By Show and Tell
By Bree Davies
By Bree Davies
By Cory Casciato
By Emilie Johnson
By Robin Edwards
By Bree Davis
By Josiah M. Hesse
On the frigid night of November first, hundreds of art enthusiasts made their way to the opening of the Four Year Anniversary Show at the William Havu Gallery. The occasion, of course, was a celebration of the gallery's fourth year in business. "We've never had an opening like it," says gallery director Bill Havu. "There were over 400 people who came that night."
The gallery is housed in its own, freestanding building, but it is part of the Grand Cherokee Lofts, which was designed by the award-winning Denver architectural firm of Humphries Poli and also includes a loft building and a row of townhouses. While most of the new buildings in the Golden Triangle are downright awful -- like the Prado, a bombastic and scale-less high rise across the street -- the design of the Grand Cherokee Lofts is intelligent and handsome.
The Havu gallery is a sleek, flat-roofed, neo-modernist building. Located mid-block, it lines up with the new and rehabbed storefronts to the south but pulls back from the sidewalk to the north. The three-part formal arrangement of this stepped setback provides room for an open-air courtyard at the front entrance that's just big enough for a sculpture or two. (Right now there's a Lucy Congdon on display.)
The three masses, each marked by its own unique fenestration pattern outlined in aluminum, are unified by the radial-steel canopy that connects them; the canopy also sets off the double front door. Behind the gallery is a sculpture garden, which is accessed through an inside door.
"To my knowledge, it's the only building constructed from the ground up as a contemporary gallery anywhere in the state," says Havu -- and I can't disagree with him. To put an even sharper point on it, the Havu Gallery is one of only a handful of buildings specifically dedicated to the fine arts -- artist studios, print shops, museums, art centers, etc. -- to have ever risen in Colorado.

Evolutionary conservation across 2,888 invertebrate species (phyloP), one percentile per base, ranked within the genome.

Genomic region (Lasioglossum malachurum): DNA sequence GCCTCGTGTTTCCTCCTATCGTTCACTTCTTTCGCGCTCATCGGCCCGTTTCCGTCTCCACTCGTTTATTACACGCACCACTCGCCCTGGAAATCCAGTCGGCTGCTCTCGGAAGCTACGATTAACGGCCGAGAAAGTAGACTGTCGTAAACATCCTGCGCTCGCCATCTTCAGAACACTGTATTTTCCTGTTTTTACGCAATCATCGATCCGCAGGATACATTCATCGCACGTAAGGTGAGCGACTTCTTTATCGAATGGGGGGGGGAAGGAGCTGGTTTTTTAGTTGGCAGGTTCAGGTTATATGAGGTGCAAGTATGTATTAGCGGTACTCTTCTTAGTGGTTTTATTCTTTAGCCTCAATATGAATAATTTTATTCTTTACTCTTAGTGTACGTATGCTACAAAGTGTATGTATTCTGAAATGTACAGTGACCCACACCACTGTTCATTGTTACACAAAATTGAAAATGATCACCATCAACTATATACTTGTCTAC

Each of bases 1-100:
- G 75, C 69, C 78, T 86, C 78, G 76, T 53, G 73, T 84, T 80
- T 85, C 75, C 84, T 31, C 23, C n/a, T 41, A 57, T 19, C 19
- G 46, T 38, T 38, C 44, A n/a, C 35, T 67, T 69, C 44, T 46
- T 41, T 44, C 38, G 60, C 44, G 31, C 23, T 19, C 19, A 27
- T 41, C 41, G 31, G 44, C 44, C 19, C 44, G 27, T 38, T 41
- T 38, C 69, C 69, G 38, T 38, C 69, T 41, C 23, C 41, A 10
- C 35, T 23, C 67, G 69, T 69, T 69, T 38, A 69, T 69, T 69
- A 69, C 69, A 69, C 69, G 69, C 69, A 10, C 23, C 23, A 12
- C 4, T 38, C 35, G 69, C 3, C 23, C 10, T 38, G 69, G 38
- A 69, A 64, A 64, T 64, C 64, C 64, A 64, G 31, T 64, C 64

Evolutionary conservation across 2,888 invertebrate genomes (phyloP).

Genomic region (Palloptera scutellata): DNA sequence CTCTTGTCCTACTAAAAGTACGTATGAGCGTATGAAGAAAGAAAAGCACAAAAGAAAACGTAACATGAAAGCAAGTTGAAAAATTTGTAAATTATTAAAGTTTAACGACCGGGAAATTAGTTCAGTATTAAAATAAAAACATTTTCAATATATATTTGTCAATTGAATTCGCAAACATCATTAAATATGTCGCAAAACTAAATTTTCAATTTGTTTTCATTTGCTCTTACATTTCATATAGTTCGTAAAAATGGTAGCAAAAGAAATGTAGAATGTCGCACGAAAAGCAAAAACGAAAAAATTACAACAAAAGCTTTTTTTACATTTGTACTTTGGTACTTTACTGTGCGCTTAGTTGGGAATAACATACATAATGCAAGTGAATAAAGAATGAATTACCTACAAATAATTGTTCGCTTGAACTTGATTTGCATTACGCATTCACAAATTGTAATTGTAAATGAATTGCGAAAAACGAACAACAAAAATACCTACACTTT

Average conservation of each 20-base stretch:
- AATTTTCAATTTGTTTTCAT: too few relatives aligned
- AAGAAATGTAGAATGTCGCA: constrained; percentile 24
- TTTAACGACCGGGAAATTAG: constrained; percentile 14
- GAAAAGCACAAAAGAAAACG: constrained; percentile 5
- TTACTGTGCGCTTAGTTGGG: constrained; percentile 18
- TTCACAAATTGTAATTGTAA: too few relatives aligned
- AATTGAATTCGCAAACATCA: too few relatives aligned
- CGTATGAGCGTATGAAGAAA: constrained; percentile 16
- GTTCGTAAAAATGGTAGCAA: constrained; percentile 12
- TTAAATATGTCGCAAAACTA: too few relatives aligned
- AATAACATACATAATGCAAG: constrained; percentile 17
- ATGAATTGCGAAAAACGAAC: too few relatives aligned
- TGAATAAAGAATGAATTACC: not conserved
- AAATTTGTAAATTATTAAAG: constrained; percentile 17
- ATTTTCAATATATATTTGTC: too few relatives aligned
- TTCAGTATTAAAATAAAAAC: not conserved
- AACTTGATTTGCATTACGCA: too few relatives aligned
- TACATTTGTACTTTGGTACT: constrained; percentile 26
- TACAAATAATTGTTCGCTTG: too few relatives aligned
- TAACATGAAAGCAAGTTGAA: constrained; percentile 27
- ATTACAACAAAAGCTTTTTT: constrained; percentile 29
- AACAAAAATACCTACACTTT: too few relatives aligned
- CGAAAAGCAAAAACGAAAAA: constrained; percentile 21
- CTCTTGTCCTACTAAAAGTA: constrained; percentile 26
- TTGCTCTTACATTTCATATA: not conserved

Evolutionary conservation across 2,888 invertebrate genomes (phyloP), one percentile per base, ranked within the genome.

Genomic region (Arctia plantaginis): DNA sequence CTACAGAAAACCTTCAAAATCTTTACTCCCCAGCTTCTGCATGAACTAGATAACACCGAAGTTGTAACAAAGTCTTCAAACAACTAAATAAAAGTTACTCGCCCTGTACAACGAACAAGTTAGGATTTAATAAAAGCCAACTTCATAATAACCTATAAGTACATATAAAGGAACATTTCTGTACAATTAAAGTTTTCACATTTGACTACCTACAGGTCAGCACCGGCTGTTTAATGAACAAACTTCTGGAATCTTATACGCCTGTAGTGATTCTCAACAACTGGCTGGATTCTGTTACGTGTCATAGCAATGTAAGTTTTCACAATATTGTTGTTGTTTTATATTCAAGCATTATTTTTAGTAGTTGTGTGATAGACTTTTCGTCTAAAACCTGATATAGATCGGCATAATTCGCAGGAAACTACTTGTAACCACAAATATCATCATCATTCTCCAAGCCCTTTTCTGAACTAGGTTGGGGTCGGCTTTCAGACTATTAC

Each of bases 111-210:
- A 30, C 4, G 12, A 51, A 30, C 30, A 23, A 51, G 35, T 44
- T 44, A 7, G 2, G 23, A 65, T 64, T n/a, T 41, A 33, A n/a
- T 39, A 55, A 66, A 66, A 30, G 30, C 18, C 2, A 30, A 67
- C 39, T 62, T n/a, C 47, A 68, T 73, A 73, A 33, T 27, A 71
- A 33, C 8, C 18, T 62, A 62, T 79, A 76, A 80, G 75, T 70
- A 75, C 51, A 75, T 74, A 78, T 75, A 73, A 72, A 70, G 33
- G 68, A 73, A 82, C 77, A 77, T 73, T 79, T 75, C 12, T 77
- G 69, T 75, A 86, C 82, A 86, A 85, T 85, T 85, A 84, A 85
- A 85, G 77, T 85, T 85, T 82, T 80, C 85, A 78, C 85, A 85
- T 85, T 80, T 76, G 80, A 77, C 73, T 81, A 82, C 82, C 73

A celebration of the fourth birthday of the William Havu Gallery may be somewhat misleading, since Havu himself has been in the art business in Colorado for nearly thirty years. It was 1973 when he opened his first art enterprise: a frame shop and gallery in Aspen, where Havu lived for many years.
Havu, who hails from the Midwest, moved to Aspen in 1968. "I came on a dare," he says. "A friend of mine said, 'Let's go to Aspen.' I said, 'Okay, but where's Aspen?'" He had plans to become a ski bum, and he had all the qualifications: an interest in skiing and no money.
"We lived in an abandoned cabin outside of old Snowmass," he recalls. "It got to be November, and it started getting really cold. When the well froze over, I thought it was time to leave," he says with a laugh.
"Then I did all the stuff people did in Aspen in those days. I was a busboy, a waiter; I worked construction. Soon I got to be a pretty good carpenter and was building saunas for a small Aspen builder." Those skills came in handy when he bought the Aspen Frame Shop for back taxes five years after moving to town.
"The Aspen Frame Shop had been open since the 1940s, and it was the oldest gallery in Aspen," says Havu. "I bought the business, but the former owner kept the original name, so I came up with a new one: The Gallery and Frame Shop of Aspen."
Havu's Aspen gallery showed the work of local Aspenites such as the late Jonathan Wright, a nationally known photographer, and Father Benedict, a sculpting monk from a monastery in Snowmass. Havu also featured limited-edition prints from New York printmaker HMK Fine Art. While running the gallery, he became a sales rep for HMK and traveled throughout the western U.S. and Canada hawking their prints.
Bad ski seasons in '76, '77 and '78 took their toll on Aspen, which was not the enclave of the super-rich that it is now, and Havu was forced to close his gallery in 1979. He moved to Evergreen and continued to work for HMK until they went out of business in the early 1980s. "My last several commission checks bounced," says Havu.
In 1983, he opened his first Denver gallery, which specialized in the sale of prints to the trade. Called Art Group Partners, it was located on the second floor of a Victorian building at 17th and Park avenues. In addition to selling art, the company published fine prints with printmakers Meg Ingraham and Bud Shark. Among the artists whose works were published by Art Group Partners were Sandra Kaplan, Michael Brangoccio and Tony Ortega.
In 1991, Havu shut down his wholesale business and opened the 1/1 Gallery in the 1700 block of Wazee Street in LoDo. As indicated by its unusual name, 1/1 specialized in the sale of monotypes; however, it soon expanded to include paintings, sculptures and even ceramics. At the time, 17th and Wazee was ground zero for the Denver art world. Within a block of 1/1 was the Metro State Center for the Visual Arts, the Sandy Carson Gallery, Hassel-Haeseler, Payton-Rule and Robischon.